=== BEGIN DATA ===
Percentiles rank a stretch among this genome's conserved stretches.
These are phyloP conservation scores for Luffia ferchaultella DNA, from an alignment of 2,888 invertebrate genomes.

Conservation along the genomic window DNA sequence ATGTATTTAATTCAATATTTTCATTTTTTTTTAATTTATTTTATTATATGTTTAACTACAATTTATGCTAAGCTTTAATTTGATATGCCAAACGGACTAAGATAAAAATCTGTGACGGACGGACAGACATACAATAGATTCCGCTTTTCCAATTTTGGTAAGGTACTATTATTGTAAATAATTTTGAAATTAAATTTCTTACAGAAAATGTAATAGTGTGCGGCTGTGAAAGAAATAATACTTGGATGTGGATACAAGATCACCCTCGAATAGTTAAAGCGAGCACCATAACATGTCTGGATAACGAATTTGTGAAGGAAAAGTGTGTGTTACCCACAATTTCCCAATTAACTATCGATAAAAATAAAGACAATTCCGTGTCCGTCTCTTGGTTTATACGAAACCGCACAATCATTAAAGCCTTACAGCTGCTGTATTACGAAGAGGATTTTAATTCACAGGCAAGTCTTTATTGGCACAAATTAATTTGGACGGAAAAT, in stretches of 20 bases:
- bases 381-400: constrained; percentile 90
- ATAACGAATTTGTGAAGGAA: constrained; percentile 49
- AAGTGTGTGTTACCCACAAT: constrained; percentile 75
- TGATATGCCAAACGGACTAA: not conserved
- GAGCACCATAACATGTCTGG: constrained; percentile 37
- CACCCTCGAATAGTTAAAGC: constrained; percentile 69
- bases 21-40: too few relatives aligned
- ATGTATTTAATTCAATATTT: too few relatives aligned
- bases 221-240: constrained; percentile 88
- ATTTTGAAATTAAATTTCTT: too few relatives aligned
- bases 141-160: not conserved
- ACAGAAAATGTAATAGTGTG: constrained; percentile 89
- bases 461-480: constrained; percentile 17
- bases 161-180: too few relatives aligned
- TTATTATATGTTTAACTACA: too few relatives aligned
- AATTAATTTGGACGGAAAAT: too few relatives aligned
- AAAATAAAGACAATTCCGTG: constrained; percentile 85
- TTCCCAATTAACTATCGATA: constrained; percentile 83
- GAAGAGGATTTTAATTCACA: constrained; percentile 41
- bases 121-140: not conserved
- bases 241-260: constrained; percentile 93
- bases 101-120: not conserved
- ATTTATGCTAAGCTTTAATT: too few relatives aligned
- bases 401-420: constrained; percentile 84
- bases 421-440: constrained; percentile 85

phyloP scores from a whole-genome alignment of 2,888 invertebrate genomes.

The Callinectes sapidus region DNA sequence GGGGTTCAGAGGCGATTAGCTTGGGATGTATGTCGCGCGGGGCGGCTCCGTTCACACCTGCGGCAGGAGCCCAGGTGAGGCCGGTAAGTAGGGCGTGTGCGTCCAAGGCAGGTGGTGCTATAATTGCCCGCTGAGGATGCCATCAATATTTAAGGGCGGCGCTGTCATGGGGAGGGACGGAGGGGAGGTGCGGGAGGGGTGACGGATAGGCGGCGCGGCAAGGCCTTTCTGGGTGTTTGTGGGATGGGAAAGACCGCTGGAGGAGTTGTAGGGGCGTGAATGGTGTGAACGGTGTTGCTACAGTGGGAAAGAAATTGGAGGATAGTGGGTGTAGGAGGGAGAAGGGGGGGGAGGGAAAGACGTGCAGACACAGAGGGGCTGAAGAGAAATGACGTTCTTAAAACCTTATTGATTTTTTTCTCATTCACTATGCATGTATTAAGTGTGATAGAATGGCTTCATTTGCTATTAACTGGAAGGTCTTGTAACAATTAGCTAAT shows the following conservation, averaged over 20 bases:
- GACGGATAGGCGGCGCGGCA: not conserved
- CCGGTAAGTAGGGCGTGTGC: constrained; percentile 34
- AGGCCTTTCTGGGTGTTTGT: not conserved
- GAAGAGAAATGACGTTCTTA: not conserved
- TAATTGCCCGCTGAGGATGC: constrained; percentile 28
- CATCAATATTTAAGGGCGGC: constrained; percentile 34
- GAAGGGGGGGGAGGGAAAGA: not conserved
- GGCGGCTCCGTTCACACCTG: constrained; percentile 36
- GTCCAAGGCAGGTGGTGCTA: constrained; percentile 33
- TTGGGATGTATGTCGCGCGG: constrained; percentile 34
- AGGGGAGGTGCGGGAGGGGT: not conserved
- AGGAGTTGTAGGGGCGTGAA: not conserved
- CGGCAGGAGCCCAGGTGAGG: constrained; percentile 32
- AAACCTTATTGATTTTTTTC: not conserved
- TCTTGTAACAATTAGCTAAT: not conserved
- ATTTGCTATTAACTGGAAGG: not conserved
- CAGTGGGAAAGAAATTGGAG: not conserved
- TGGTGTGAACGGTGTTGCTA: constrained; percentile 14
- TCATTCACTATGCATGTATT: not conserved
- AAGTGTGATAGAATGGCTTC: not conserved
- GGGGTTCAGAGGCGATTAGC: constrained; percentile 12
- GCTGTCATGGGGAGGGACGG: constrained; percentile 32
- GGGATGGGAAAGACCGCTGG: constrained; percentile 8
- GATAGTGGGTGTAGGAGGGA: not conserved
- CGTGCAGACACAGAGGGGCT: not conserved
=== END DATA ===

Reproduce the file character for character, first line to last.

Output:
Percentiles rank a stretch among this genome's conserved stretches.
These are phyloP conservation scores for Luffia ferchaultella DNA, from an alignment of 2,888 invertebrate genomes.

Conservation along the genomic window DNA sequence ATGTATTTAATTCAATATTTTCATTTTTTTTTAATTTATTTTATTATATGTTTAACTACAATTTATGCTAAGCTTTAATTTGATATGCCAAACGGACTAAGATAAAAATCTGTGACGGACGGACAGACATACAATAGATTCCGCTTTTCCAATTTTGGTAAGGTACTATTATTGTAAATAATTTTGAAATTAAATTTCTTACAGAAAATGTAATAGTGTGCGGCTGTGAAAGAAATAATACTTGGATGTGGATACAAGATCACCCTCGAATAGTTAAAGCGAGCACCATAACATGTCTGGATAACGAATTTGTGAAGGAAAAGTGTGTGTTACCCACAATTTCCCAATTAACTATCGATAAAAATAAAGACAATTCCGTGTCCGTCTCTTGGTTTATACGAAACCGCACAATCATTAAAGCCTTACAGCTGCTGTATTACGAAGAGGATTTTAATTCACAGGCAAGTCTTTATTGGCACAAATTAATTTGGACGGAAAAT, in stretches of 20 bases:
- bases 381-400: constrained; percentile 90
- ATAACGAATTTGTGAAGGAA: constrained; percentile 49
- AAGTGTGTGTTACCCACAAT: constrained; percentile 75
- TGATATGCCAAACGGACTAA: not conserved
- GAGCACCATAACATGTCTGG: constrained; percentile 37
- CACCCTCGAATAGTTAAAGC: constrained; percentile 69
- bases 21-40: too few relatives aligned
- ATGTATTTAATTCAATATTT: too few relatives aligned
- bases 221-240: constrained; percentile 88
- ATTTTGAAATTAAATTTCTT: too few relatives aligned
- bases 141-160: not conserved
- ACAGAAAATGTAATAGTGTG: constrained; percentile 89
- bases 461-480: constrained; percentile 17
- bases 161-180: too few relatives aligned
- TTATTATATGTTTAACTACA: too few relatives aligned
- AATTAATTTGGACGGAAAAT: too few relatives aligned
- AAAATAAAGACAATTCCGTG: constrained; percentile 85
- TTCCCAATTAACTATCGATA: constrained; percentile 83
- GAAGAGGATTTTAATTCACA: constrained; percentile 41
- bases 121-140: not conserved
- bases 241-260: constrained; percentile 93
- bases 101-120: not conserved
- ATTTATGCTAAGCTTTAATT: too few relatives aligned
- bases 401-420: constrained; percentile 84
- bases 421-440: constrained; percentile 85

phyloP scores from a whole-genome alignment of 2,888 invertebrate genomes.

The Callinectes sapidus region DNA sequence GGGGTTCAGAGGCGATTAGCTTGGGATGTATGTCGCGCGGGGCGGCTCCGTTCACACCTGCGGCAGGAGCCCAGGTGAGGCCGGTAAGTAGGGCGTGTGCGTCCAAGGCAGGTGGTGCTATAATTGCCCGCTGAGGATGCCATCAATATTTAAGGGCGGCGCTGTCATGGGGAGGGACGGAGGGGAGGTGCGGGAGGGGTGACGGATAGGCGGCGCGGCAAGGCCTTTCTGGGTGTTTGTGGGATGGGAAAGACCGCTGGAGGAGTTGTAGGGGCGTGAATGGTGTGAACGGTGTTGCTACAGTGGGAAAGAAATTGGAGGATAGTGGGTGTAGGAGGGAGAAGGGGGGGGAGGGAAAGACGTGCAGACACAGAGGGGCTGAAGAGAAATGACGTTCTTAAAACCTTATTGATTTTTTTCTCATTCACTATGCATGTATTAAGTGTGATAGAATGGCTTCATTTGCTATTAACTGGAAGGTCTTGTAACAATTAGCTAAT shows the following conservation, averaged over 20 bases:
- GACGGATAGGCGGCGCGGCA: not conserved
- CCGGTAAGTAGGGCGTGTGC: constrained; percentile 34
- AGGCCTTTCTGGGTGTTTGT: not conserved
- GAAGAGAAATGACGTTCTTA: not conserved
- TAATTGCCCGCTGAGGATGC: constrained; percentile 28
- CATCAATATTTAAGGGCGGC: constrained; percentile 34
- GAAGGGGGGGGAGGGAAAGA: not conserved
- GGCGGCTCCGTTCACACCTG: constrained; percentile 36
- GTCCAAGGCAGGTGGTGCTA: constrained; percentile 33
- TTGGGATGTATGTCGCGCGG: constrained; percentile 34
- AGGGGAGGTGCGGGAGGGGT: not conserved
- AGGAGTTGTAGGGGCGTGAA: not conserved
- CGGCAGGAGCCCAGGTGAGG: constrained; percentile 32
- AAACCTTATTGATTTTTTTC: not conserved
- TCTTGTAACAATTAGCTAAT: not conserved
- ATTTGCTATTAACTGGAAGG: not conserved
- CAGTGGGAAAGAAATTGGAG: not conserved
- TGGTGTGAACGGTGTTGCTA: constrained; percentile 14
- TCATTCACTATGCATGTATT: not conserved
- AAGTGTGATAGAATGGCTTC: not conserved
- GGGGTTCAGAGGCGATTAGC: constrained; percentile 12
- GCTGTCATGGGGAGGGACGG: constrained; percentile 32
- GGGATGGGAAAGACCGCTGG: constrained; percentile 8
- GATAGTGGGTGTAGGAGGGA: not conserved
- CGTGCAGACACAGAGGGGCT: not conserved